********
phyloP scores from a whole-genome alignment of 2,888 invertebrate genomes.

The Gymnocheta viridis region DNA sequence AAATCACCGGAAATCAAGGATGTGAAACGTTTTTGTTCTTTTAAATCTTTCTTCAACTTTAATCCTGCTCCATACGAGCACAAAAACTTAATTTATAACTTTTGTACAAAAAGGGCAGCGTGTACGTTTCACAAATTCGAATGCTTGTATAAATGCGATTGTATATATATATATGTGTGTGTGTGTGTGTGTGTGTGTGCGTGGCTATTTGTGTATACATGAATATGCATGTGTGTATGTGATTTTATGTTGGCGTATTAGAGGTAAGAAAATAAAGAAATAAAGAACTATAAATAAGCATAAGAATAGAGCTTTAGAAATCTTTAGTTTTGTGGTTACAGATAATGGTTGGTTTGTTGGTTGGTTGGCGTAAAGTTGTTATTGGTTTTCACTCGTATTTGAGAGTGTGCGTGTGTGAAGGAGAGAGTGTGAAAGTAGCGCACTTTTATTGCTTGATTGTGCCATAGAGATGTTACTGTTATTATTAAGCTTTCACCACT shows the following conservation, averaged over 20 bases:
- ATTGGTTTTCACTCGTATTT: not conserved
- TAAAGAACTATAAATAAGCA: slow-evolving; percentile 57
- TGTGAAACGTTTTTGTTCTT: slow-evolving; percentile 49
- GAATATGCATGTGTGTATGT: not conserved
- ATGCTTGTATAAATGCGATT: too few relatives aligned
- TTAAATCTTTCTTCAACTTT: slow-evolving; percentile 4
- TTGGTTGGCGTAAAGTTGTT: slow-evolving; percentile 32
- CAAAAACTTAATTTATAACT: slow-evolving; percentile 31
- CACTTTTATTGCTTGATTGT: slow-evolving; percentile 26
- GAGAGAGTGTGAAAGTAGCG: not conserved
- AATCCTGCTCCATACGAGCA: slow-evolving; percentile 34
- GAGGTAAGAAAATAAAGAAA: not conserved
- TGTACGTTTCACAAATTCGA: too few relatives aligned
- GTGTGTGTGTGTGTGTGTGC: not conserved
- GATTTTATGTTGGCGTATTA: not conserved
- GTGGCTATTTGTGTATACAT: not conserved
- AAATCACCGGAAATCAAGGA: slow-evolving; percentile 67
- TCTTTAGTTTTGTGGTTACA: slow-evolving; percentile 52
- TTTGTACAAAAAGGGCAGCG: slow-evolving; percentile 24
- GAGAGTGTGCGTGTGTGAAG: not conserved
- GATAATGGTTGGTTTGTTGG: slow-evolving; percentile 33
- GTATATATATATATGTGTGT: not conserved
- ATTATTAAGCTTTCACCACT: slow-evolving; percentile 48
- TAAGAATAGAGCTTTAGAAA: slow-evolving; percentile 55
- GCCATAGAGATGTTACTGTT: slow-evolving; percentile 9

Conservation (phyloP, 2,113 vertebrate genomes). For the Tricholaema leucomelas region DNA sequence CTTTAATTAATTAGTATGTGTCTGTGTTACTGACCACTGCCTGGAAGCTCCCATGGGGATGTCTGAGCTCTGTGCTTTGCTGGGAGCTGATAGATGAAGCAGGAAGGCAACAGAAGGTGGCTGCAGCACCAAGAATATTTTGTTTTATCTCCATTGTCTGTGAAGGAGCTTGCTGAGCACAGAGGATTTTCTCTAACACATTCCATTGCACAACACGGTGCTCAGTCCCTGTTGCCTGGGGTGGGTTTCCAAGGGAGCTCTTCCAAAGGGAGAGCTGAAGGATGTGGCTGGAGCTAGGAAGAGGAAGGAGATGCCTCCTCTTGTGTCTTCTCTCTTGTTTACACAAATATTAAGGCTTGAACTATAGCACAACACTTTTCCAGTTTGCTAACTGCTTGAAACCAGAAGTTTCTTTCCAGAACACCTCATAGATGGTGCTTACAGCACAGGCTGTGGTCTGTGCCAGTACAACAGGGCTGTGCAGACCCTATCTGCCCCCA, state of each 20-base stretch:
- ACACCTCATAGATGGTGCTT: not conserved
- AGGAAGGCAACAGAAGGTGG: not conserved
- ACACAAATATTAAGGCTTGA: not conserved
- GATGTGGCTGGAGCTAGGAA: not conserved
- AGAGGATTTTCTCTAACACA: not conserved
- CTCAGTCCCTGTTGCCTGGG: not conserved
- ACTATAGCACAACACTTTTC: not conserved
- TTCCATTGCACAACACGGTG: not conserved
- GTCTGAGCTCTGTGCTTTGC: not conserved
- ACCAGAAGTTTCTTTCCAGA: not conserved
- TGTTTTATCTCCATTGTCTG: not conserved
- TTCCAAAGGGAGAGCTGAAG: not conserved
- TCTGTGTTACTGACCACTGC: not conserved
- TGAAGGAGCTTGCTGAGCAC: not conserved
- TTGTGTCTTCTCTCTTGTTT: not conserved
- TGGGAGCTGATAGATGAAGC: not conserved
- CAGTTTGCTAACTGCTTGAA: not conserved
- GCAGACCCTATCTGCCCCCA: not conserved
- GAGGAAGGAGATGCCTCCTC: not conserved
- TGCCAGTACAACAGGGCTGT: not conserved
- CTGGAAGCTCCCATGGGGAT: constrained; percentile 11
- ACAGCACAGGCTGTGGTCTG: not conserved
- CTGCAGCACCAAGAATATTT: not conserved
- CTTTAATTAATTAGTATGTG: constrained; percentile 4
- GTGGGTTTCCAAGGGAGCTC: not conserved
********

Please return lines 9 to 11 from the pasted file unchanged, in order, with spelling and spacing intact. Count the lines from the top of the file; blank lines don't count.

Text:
- TTGGTTGGCGTAAAGTTGTT: slow-evolving; percentile 32
- CAAAAACTTAATTTATAACT: slow-evolving; percentile 31
- CACTTTTATTGCTTGATTGT: slow-evolving; percentile 26